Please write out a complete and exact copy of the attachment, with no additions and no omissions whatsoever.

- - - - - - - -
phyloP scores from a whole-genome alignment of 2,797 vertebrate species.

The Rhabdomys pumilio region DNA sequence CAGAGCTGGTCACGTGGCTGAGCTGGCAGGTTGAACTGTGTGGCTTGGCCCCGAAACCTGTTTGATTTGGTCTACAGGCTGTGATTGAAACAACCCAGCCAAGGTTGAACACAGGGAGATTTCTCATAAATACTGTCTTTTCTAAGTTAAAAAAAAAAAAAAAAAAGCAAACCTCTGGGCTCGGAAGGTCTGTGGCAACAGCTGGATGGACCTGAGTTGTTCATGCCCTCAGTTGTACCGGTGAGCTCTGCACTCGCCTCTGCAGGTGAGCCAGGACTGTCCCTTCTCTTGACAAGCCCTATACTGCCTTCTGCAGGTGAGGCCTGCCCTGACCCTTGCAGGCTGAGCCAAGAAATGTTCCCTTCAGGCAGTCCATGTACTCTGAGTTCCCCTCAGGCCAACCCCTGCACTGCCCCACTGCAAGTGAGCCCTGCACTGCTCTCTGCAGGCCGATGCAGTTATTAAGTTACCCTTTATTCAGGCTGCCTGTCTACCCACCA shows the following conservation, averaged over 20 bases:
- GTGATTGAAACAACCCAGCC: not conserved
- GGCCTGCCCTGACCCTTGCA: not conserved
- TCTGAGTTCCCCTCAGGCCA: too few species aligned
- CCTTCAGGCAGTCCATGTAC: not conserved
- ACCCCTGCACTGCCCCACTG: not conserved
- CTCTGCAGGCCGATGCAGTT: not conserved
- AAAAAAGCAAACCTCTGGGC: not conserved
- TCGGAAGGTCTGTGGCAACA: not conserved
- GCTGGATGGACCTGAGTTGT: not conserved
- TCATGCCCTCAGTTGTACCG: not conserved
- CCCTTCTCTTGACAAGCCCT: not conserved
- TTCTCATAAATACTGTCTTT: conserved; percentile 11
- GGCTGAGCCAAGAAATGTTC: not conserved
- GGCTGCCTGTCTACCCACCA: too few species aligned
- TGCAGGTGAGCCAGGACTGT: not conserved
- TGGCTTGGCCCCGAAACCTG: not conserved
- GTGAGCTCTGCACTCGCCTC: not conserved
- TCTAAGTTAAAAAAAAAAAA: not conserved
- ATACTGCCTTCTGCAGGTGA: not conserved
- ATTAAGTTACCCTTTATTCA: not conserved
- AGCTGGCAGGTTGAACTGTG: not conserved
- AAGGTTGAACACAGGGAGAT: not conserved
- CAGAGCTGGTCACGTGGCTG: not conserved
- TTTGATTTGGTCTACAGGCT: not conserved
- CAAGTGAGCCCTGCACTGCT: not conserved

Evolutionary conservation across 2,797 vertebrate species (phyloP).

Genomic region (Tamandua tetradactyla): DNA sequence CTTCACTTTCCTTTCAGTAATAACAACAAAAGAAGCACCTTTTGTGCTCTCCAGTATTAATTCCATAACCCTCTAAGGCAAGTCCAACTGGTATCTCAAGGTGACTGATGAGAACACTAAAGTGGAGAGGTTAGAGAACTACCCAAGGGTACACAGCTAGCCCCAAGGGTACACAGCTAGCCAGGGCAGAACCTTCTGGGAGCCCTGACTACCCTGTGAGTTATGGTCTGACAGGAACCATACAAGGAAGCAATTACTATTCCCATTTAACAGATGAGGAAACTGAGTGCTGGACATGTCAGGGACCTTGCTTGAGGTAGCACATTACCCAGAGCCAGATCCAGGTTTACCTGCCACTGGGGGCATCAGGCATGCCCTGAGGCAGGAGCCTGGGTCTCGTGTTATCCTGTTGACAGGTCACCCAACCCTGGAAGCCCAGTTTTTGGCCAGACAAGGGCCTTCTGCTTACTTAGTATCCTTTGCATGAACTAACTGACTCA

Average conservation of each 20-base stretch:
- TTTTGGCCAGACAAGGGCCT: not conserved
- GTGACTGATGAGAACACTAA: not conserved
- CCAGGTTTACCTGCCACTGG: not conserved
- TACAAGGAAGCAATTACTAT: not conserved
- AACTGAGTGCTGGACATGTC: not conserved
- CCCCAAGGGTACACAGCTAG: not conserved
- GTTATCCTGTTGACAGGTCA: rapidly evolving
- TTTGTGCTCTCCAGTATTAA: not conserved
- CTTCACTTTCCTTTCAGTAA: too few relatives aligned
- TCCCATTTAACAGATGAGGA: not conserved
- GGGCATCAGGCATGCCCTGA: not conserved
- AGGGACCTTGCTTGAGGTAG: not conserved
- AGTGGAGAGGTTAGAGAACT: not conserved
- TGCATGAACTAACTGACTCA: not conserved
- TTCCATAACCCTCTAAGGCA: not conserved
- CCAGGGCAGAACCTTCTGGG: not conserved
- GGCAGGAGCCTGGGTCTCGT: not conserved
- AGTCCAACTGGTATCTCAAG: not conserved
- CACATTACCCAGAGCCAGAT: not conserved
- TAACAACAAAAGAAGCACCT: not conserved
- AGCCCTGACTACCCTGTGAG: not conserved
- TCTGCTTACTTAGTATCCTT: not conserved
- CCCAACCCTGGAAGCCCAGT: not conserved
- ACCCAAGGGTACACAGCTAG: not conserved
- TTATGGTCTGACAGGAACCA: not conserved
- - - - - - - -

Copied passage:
phyloP scores from a whole-genome alignment of 2,797 vertebrate species.

The Rhabdomys pumilio region DNA sequence CAGAGCTGGTCACGTGGCTGAGCTGGCAGGTTGAACTGTGTGGCTTGGCCCCGAAACCTGTTTGATTTGGTCTACAGGCTGTGATTGAAACAACCCAGCCAAGGTTGAACACAGGGAGATTTCTCATAAATACTGTCTTTTCTAAGTTAAAAAAAAAAAAAAAAAAGCAAACCTCTGGGCTCGGAAGGTCTGTGGCAACAGCTGGATGGACCTGAGTTGTTCATGCCCTCAGTTGTACCGGTGAGCTCTGCACTCGCCTCTGCAGGTGAGCCAGGACTGTCCCTTCTCTTGACAAGCCCTATACTGCCTTCTGCAGGTGAGGCCTGCCCTGACCCTTGCAGGCTGAGCCAAGAAATGTTCCCTTCAGGCAGTCCATGTACTCTGAGTTCCCCTCAGGCCAACCCCTGCACTGCCCCACTGCAAGTGAGCCCTGCACTGCTCTCTGCAGGCCGATGCAGTTATTAAGTTACCCTTTATTCAGGCTGCCTGTCTACCCACCA shows the following conservation, averaged over 20 bases:
- GTGATTGAAACAACCCAGCC: not conserved
- GGCCTGCCCTGACCCTTGCA: not conserved
- TCTGAGTTCCCCTCAGGCCA: too few species aligned
- CCTTCAGGCAGTCCATGTAC: not conserved
- ACCCCTGCACTGCCCCACTG: not conserved
- CTCTGCAGGCCGATGCAGTT: not conserved
- AAAAAAGCAAACCTCTGGGC: not conserved
- TCGGAAGGTCTGTGGCAACA: not conserved
- GCTGGATGGACCTGAGTTGT: not conserved
- TCATGCCCTCAGTTGTACCG: not conserved
- CCCTTCTCTTGACAAGCCCT: not conserved
- TTCTCATAAATACTGTCTTT: conserved; percentile 11
- GGCTGAGCCAAGAAATGTTC: not conserved
- GGCTGCCTGTCTACCCACCA: too few species aligned
- TGCAGGTGAGCCAGGACTGT: not conserved
- TGGCTTGGCCCCGAAACCTG: not conserved
- GTGAGCTCTGCACTCGCCTC: not conserved
- TCTAAGTTAAAAAAAAAAAA: not conserved
- ATACTGCCTTCTGCAGGTGA: not conserved
- ATTAAGTTACCCTTTATTCA: not conserved
- AGCTGGCAGGTTGAACTGTG: not conserved
- AAGGTTGAACACAGGGAGAT: not conserved
- CAGAGCTGGTCACGTGGCTG: not conserved
- TTTGATTTGGTCTACAGGCT: not conserved
- CAAGTGAGCCCTGCACTGCT: not conserved

Evolutionary conservation across 2,797 vertebrate species (phyloP).

Genomic region (Tamandua tetradactyla): DNA sequence CTTCACTTTCCTTTCAGTAATAACAACAAAAGAAGCACCTTTTGTGCTCTCCAGTATTAATTCCATAACCCTCTAAGGCAAGTCCAACTGGTATCTCAAGGTGACTGATGAGAACACTAAAGTGGAGAGGTTAGAGAACTACCCAAGGGTACACAGCTAGCCCCAAGGGTACACAGCTAGCCAGGGCAGAACCTTCTGGGAGCCCTGACTACCCTGTGAGTTATGGTCTGACAGGAACCATACAAGGAAGCAATTACTATTCCCATTTAACAGATGAGGAAACTGAGTGCTGGACATGTCAGGGACCTTGCTTGAGGTAGCACATTACCCAGAGCCAGATCCAGGTTTACCTGCCACTGGGGGCATCAGGCATGCCCTGAGGCAGGAGCCTGGGTCTCGTGTTATCCTGTTGACAGGTCACCCAACCCTGGAAGCCCAGTTTTTGGCCAGACAAGGGCCTTCTGCTTACTTAGTATCCTTTGCATGAACTAACTGACTCA

Average conservation of each 20-base stretch:
- TTTTGGCCAGACAAGGGCCT: not conserved
- GTGACTGATGAGAACACTAA: not conserved
- CCAGGTTTACCTGCCACTGG: not conserved
- TACAAGGAAGCAATTACTAT: not conserved
- AACTGAGTGCTGGACATGTC: not conserved
- CCCCAAGGGTACACAGCTAG: not conserved
- GTTATCCTGTTGACAGGTCA: rapidly evolving
- TTTGTGCTCTCCAGTATTAA: not conserved
- CTTCACTTTCCTTTCAGTAA: too few relatives aligned
- TCCCATTTAACAGATGAGGA: not conserved
- GGGCATCAGGCATGCCCTGA: not conserved
- AGGGACCTTGCTTGAGGTAG: not conserved
- AGTGGAGAGGTTAGAGAACT: not conserved
- TGCATGAACTAACTGACTCA: not conserved
- TTCCATAACCCTCTAAGGCA: not conserved
- CCAGGGCAGAACCTTCTGGG: not conserved
- GGCAGGAGCCTGGGTCTCGT: not conserved
- AGTCCAACTGGTATCTCAAG: not conserved
- CACATTACCCAGAGCCAGAT: not conserved
- TAACAACAAAAGAAGCACCT: not conserved
- AGCCCTGACTACCCTGTGAG: not conserved
- TCTGCTTACTTAGTATCCTT: not conserved
- CCCAACCCTGGAAGCCCAGT: not conserved
- ACCCAAGGGTACACAGCTAG: not conserved
- TTATGGTCTGACAGGAACCA: not conserved